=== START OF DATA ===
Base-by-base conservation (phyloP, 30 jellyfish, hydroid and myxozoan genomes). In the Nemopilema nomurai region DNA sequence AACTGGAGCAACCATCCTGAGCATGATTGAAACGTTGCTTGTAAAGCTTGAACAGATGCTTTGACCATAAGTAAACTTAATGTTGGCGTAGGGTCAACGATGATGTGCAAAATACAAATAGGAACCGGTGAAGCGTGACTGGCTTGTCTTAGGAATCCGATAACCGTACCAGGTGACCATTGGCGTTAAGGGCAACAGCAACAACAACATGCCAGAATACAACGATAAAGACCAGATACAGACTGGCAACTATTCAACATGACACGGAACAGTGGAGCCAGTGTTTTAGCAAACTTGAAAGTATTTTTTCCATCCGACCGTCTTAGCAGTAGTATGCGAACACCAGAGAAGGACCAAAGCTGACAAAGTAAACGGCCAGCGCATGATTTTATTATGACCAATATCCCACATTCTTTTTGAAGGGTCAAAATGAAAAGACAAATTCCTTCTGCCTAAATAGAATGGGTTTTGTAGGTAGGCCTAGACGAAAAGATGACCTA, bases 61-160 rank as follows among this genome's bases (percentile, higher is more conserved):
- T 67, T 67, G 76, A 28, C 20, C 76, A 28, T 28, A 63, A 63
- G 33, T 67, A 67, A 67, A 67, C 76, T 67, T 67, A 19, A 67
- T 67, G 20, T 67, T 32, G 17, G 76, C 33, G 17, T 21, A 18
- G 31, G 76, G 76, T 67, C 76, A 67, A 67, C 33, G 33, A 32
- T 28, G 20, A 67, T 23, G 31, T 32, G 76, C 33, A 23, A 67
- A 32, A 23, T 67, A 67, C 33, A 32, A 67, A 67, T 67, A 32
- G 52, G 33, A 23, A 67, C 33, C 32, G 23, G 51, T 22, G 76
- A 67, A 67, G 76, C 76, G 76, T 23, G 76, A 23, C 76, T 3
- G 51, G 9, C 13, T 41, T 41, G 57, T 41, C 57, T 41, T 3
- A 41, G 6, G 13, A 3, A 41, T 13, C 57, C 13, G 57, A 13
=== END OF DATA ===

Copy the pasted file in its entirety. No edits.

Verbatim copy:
Base-by-base conservation (phyloP, 30 jellyfish, hydroid and myxozoan genomes). In the Nemopilema nomurai region DNA sequence AACTGGAGCAACCATCCTGAGCATGATTGAAACGTTGCTTGTAAAGCTTGAACAGATGCTTTGACCATAAGTAAACTTAATGTTGGCGTAGGGTCAACGATGATGTGCAAAATACAAATAGGAACCGGTGAAGCGTGACTGGCTTGTCTTAGGAATCCGATAACCGTACCAGGTGACCATTGGCGTTAAGGGCAACAGCAACAACAACATGCCAGAATACAACGATAAAGACCAGATACAGACTGGCAACTATTCAACATGACACGGAACAGTGGAGCCAGTGTTTTAGCAAACTTGAAAGTATTTTTTCCATCCGACCGTCTTAGCAGTAGTATGCGAACACCAGAGAAGGACCAAAGCTGACAAAGTAAACGGCCAGCGCATGATTTTATTATGACCAATATCCCACATTCTTTTTGAAGGGTCAAAATGAAAAGACAAATTCCTTCTGCCTAAATAGAATGGGTTTTGTAGGTAGGCCTAGACGAAAAGATGACCTA, bases 61-160 rank as follows among this genome's bases (percentile, higher is more conserved):
- T 67, T 67, G 76, A 28, C 20, C 76, A 28, T 28, A 63, A 63
- G 33, T 67, A 67, A 67, A 67, C 76, T 67, T 67, A 19, A 67
- T 67, G 20, T 67, T 32, G 17, G 76, C 33, G 17, T 21, A 18
- G 31, G 76, G 76, T 67, C 76, A 67, A 67, C 33, G 33, A 32
- T 28, G 20, A 67, T 23, G 31, T 32, G 76, C 33, A 23, A 67
- A 32, A 23, T 67, A 67, C 33, A 32, A 67, A 67, T 67, A 32
- G 52, G 33, A 23, A 67, C 33, C 32, G 23, G 51, T 22, G 76
- A 67, A 67, G 76, C 76, G 76, T 23, G 76, A 23, C 76, T 3
- G 51, G 9, C 13, T 41, T 41, G 57, T 41, C 57, T 41, T 3
- A 41, G 6, G 13, A 3, A 41, T 13, C 57, C 13, G 57, A 13